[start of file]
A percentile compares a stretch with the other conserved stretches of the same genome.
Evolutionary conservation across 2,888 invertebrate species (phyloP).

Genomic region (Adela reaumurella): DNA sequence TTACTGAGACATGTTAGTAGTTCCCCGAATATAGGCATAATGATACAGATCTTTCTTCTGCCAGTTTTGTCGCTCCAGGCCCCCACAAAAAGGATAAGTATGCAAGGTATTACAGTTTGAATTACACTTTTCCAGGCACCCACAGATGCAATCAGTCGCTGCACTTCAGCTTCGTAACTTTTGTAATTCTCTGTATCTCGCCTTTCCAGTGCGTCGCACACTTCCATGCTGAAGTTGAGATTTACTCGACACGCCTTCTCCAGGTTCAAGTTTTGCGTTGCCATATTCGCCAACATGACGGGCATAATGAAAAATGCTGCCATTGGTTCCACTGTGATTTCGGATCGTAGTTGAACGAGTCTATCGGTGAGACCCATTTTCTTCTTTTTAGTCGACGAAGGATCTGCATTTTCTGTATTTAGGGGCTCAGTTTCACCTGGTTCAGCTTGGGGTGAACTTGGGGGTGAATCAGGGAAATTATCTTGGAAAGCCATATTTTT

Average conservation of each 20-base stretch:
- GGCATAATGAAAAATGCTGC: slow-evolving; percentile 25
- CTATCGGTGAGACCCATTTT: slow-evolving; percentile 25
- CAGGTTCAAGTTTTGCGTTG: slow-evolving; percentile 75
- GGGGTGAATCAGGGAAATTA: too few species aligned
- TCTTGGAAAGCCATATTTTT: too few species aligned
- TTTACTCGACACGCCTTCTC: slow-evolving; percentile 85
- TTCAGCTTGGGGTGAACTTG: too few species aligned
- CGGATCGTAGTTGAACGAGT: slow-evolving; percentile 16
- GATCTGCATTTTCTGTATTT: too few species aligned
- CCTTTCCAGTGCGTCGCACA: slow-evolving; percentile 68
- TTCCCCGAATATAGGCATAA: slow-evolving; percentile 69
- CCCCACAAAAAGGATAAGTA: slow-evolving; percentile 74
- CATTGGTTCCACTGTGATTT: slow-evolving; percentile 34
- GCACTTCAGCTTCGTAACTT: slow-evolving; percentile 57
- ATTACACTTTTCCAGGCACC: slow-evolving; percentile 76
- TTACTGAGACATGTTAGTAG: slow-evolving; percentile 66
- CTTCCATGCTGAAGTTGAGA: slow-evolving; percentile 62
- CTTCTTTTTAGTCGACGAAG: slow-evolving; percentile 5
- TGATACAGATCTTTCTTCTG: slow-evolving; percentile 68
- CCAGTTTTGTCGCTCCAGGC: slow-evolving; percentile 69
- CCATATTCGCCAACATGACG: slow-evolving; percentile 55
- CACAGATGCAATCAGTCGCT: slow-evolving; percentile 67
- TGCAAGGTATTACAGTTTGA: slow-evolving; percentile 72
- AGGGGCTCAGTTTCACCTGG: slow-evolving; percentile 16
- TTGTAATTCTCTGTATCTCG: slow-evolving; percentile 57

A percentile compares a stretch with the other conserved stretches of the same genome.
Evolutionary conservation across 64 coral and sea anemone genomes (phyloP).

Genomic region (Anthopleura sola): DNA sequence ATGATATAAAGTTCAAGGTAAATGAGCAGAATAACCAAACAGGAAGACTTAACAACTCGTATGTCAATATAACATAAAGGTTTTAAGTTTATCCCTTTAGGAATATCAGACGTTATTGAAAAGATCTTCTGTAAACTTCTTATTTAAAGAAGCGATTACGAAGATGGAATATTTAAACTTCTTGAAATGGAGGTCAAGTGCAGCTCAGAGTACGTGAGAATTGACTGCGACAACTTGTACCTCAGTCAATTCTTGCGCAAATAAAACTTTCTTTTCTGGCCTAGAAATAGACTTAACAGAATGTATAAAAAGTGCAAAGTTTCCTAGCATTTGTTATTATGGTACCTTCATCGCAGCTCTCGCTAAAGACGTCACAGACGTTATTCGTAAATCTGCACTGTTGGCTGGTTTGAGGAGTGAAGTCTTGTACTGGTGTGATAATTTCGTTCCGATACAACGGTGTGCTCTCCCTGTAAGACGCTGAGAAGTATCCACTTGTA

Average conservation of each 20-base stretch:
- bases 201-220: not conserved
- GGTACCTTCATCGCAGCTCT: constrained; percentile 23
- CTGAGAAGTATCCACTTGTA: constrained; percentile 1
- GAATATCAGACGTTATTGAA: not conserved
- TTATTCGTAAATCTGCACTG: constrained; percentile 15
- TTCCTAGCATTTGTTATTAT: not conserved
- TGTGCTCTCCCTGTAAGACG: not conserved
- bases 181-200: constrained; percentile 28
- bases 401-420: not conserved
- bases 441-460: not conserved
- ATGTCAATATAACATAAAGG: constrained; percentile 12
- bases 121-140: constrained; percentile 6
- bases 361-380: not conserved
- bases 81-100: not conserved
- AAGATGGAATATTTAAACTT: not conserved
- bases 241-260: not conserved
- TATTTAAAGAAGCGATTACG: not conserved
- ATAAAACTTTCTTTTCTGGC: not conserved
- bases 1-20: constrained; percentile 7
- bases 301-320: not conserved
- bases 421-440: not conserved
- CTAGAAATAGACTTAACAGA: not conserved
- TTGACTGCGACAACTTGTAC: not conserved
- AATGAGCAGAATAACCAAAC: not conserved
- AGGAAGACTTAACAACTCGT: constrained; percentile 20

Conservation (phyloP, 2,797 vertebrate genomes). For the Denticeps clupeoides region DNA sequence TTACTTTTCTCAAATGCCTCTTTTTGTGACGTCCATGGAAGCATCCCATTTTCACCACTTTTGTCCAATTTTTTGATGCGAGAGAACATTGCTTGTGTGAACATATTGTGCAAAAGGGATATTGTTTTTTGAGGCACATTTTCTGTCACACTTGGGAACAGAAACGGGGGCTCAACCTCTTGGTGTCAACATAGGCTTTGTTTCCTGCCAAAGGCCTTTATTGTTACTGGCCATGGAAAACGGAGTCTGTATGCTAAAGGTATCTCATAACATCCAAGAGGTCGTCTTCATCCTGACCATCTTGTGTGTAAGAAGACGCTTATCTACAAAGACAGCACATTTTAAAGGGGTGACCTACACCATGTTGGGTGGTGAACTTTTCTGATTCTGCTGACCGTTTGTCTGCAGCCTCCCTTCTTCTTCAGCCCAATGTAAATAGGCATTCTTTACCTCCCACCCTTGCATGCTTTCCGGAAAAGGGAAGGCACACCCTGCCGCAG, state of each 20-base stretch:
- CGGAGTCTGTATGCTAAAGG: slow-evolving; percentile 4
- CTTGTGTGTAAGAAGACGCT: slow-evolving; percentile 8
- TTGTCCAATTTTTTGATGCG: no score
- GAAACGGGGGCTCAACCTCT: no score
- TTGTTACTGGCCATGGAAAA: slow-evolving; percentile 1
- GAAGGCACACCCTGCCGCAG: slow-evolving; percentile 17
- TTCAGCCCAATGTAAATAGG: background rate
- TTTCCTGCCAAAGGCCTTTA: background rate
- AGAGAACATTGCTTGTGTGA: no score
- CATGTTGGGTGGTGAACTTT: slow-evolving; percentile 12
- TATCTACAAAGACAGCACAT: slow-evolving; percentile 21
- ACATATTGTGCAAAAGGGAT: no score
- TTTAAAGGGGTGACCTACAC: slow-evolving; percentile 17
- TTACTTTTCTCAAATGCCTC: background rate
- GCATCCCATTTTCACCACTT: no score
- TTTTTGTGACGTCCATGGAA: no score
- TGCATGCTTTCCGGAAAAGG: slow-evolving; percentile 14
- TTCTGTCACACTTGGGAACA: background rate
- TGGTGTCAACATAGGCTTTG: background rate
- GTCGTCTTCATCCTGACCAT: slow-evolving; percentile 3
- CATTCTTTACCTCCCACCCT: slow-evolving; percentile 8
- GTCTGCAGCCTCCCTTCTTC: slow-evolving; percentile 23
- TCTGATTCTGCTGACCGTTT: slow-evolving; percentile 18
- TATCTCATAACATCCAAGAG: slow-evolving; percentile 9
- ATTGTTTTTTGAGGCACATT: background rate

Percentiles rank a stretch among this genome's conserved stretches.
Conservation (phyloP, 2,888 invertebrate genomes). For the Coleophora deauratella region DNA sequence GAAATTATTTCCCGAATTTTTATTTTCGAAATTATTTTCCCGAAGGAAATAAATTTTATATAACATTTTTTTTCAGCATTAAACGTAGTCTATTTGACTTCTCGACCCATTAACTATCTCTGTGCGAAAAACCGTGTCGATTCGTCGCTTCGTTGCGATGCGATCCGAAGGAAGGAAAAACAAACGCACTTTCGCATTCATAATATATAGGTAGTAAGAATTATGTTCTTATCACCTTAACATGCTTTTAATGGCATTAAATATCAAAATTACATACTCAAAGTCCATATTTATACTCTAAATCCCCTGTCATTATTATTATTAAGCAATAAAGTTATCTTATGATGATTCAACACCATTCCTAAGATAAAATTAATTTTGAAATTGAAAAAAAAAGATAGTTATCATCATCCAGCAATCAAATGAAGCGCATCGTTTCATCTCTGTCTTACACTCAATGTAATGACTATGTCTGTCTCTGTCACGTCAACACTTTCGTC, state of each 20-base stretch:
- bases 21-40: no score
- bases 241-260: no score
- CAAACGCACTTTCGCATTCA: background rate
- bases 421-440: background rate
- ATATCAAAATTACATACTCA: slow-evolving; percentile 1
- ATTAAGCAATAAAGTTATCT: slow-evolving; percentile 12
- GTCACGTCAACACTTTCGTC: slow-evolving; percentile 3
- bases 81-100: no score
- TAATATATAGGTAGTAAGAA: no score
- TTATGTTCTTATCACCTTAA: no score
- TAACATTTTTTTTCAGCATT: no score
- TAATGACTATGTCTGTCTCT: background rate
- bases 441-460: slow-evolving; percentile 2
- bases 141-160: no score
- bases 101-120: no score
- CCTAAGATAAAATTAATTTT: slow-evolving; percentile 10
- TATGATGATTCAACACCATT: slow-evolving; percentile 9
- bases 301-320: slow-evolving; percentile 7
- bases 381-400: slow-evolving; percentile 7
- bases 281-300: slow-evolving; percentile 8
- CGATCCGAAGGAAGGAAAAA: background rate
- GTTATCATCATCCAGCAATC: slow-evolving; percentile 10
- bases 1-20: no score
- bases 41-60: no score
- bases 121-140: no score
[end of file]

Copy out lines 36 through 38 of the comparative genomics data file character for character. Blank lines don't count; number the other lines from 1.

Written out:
- CTGAGAAGTATCCACTTGTA: constrained; percentile 1
- GAATATCAGACGTTATTGAA: not conserved
- TTATTCGTAAATCTGCACTG: constrained; percentile 15